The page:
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OpEdNews Op Eds    H1'ed 1/14/21

Trump's Congressional Co-Conspirators Are Just As Guilty as the President

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House impeaches Trump for second time - 1/13 (FULL LIVE STREAM) The House of Representatives is poised to impeach President Trump for a second time when it meets on Jan. 13 to consider an article charging him with ...
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President Trump violated his oath to preserve, protect, and defend the Constitution of the United States when he incited a seditious mob to attack the US Capitol as part of a failed attempt to overturn the results of the 2020 presidential election. For this, Trump was impeached on Wednesday, by a 232-197 vote of the House of Representatives.

A House majority recognized the truth of the call to action by Representative Jamie Raskin, the Maryland Democrat who served as the lead manager for the second impeachment: "We have a solemn duty to protect our democracy and Constitution."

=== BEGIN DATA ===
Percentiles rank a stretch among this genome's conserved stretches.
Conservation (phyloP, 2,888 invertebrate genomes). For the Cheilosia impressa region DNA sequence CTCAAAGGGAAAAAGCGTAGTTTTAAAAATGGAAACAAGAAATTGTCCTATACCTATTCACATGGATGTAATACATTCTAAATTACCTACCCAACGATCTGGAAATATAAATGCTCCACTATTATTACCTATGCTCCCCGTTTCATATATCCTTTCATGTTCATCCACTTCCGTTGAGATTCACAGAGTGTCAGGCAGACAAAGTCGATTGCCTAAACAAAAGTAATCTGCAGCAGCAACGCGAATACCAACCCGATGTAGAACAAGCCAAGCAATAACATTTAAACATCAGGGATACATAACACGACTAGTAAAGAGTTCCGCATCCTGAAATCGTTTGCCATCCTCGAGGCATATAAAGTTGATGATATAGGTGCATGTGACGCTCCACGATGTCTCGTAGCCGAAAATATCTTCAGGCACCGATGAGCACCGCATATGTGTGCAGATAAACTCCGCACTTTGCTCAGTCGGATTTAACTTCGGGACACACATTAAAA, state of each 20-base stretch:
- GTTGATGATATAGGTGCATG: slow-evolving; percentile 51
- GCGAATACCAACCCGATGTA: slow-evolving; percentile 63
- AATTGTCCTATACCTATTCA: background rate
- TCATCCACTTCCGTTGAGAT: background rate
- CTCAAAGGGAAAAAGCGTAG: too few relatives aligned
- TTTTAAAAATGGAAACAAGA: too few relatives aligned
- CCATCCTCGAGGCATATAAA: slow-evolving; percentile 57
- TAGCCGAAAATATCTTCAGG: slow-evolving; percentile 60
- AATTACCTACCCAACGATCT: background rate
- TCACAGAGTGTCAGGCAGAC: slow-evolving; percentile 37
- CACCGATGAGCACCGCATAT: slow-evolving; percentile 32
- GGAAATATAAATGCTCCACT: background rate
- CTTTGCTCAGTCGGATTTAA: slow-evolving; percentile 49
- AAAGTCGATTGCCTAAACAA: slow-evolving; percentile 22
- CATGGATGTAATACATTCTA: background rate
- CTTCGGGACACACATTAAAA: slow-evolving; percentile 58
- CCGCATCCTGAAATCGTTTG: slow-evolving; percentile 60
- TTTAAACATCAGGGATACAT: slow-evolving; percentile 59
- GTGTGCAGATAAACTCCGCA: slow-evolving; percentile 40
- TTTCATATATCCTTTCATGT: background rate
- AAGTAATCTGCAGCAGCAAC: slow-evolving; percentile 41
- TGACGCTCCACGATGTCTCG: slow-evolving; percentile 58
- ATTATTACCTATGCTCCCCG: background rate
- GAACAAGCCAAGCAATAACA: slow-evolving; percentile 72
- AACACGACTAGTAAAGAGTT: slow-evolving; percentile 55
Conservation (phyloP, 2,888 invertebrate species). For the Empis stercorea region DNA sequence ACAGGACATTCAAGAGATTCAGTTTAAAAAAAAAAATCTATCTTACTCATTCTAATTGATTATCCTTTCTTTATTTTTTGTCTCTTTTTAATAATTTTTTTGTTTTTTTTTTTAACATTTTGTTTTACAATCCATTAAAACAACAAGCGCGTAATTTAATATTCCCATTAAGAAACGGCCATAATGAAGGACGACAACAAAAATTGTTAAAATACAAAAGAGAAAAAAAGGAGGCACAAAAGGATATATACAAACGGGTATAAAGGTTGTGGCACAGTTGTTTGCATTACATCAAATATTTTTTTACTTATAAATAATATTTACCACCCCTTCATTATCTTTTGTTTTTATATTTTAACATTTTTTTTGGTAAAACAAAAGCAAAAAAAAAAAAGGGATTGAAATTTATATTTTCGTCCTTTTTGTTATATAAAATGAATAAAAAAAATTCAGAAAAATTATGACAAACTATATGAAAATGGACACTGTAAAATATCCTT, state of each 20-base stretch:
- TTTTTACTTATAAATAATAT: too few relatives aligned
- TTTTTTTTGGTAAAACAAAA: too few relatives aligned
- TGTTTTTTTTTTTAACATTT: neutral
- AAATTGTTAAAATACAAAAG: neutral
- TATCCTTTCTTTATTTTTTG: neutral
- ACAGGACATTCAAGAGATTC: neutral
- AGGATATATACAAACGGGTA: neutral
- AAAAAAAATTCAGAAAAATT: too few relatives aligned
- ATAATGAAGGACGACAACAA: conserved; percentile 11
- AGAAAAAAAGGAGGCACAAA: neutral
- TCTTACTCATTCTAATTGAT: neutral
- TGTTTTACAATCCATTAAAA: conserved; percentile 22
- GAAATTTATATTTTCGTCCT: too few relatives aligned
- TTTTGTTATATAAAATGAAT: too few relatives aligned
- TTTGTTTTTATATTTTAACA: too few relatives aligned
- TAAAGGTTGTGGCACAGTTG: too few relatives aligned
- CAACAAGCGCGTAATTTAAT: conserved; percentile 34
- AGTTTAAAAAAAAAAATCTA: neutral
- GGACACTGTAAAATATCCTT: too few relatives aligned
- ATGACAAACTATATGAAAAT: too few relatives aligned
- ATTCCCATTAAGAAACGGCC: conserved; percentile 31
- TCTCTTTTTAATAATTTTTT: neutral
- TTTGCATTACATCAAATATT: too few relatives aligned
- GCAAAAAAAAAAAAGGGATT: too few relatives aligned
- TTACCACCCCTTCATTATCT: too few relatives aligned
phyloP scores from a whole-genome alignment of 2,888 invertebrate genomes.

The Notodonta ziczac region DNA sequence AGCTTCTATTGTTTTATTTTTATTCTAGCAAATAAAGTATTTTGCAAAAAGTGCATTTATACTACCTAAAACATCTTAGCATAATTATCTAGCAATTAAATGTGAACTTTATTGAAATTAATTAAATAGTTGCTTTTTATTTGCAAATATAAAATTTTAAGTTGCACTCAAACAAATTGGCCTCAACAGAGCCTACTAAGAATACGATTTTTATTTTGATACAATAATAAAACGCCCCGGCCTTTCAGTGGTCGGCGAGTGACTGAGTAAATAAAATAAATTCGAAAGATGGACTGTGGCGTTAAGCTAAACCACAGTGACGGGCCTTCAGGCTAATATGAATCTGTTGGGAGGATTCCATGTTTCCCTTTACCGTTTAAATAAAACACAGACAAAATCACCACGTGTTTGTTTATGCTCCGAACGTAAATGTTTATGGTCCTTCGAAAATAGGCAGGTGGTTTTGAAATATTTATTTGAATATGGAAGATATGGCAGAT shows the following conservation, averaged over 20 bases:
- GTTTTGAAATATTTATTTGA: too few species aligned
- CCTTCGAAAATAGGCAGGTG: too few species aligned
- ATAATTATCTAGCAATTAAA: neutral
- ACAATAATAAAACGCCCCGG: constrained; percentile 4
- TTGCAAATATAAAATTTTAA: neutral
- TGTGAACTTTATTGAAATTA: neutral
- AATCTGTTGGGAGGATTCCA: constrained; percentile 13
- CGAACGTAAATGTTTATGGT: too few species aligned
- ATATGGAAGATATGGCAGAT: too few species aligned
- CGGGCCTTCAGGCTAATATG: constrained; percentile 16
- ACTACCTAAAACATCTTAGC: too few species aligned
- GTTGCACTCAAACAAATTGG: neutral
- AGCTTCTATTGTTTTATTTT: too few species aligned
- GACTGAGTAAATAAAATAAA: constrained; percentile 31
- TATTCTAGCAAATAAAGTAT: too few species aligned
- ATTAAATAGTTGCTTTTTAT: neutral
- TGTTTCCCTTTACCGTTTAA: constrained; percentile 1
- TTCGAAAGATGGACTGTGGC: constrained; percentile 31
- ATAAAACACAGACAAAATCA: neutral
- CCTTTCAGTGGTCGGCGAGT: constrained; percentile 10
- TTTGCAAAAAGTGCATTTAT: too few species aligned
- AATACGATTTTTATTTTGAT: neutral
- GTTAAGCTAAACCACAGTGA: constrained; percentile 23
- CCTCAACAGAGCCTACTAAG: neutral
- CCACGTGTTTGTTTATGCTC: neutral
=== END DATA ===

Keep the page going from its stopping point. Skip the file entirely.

But it was nowhere near the unanimous vote that it should have been.

Republican opponents of accountability refused on Wednesday to recognize Trump's incitement to insurrection, echoed the president's lies and conspiracy theories, and dismissed the impeachment vote as a "made-for-TV spectacle"-confirming the observation of Representative Maxine Waters that "the Republican Party is now the Trump Party."

Wednesday's urgent vote to impeach will not be met with equal urgency by the Senate. Just as Senate Republicans prevented Trump's removal a year ago, every indication is that they are prepared to again thwart justice. Though he now criticizes the president he served so diligently over the past four years, Senate majority leader Mitch McConnell of Kentucky, on Wednesday rejected the urging of Senate minority leader Chuck Schumer of New York, to call the Senate back into session for an immediate trial. Even if a trial of Trump were to occur after he leaves office on January 20, as is now proposed, there is scant evidence to suggest that the majority of Senate Republicans would be prepared to convict the 45th president and to bar him from seeking a new term as president in 2024.

Much was made on Wednesday of the handful of House Republicans who actually voted for impeachment. But only 10 Republican members-less than 5 percent of the party caucus-did the right thing.

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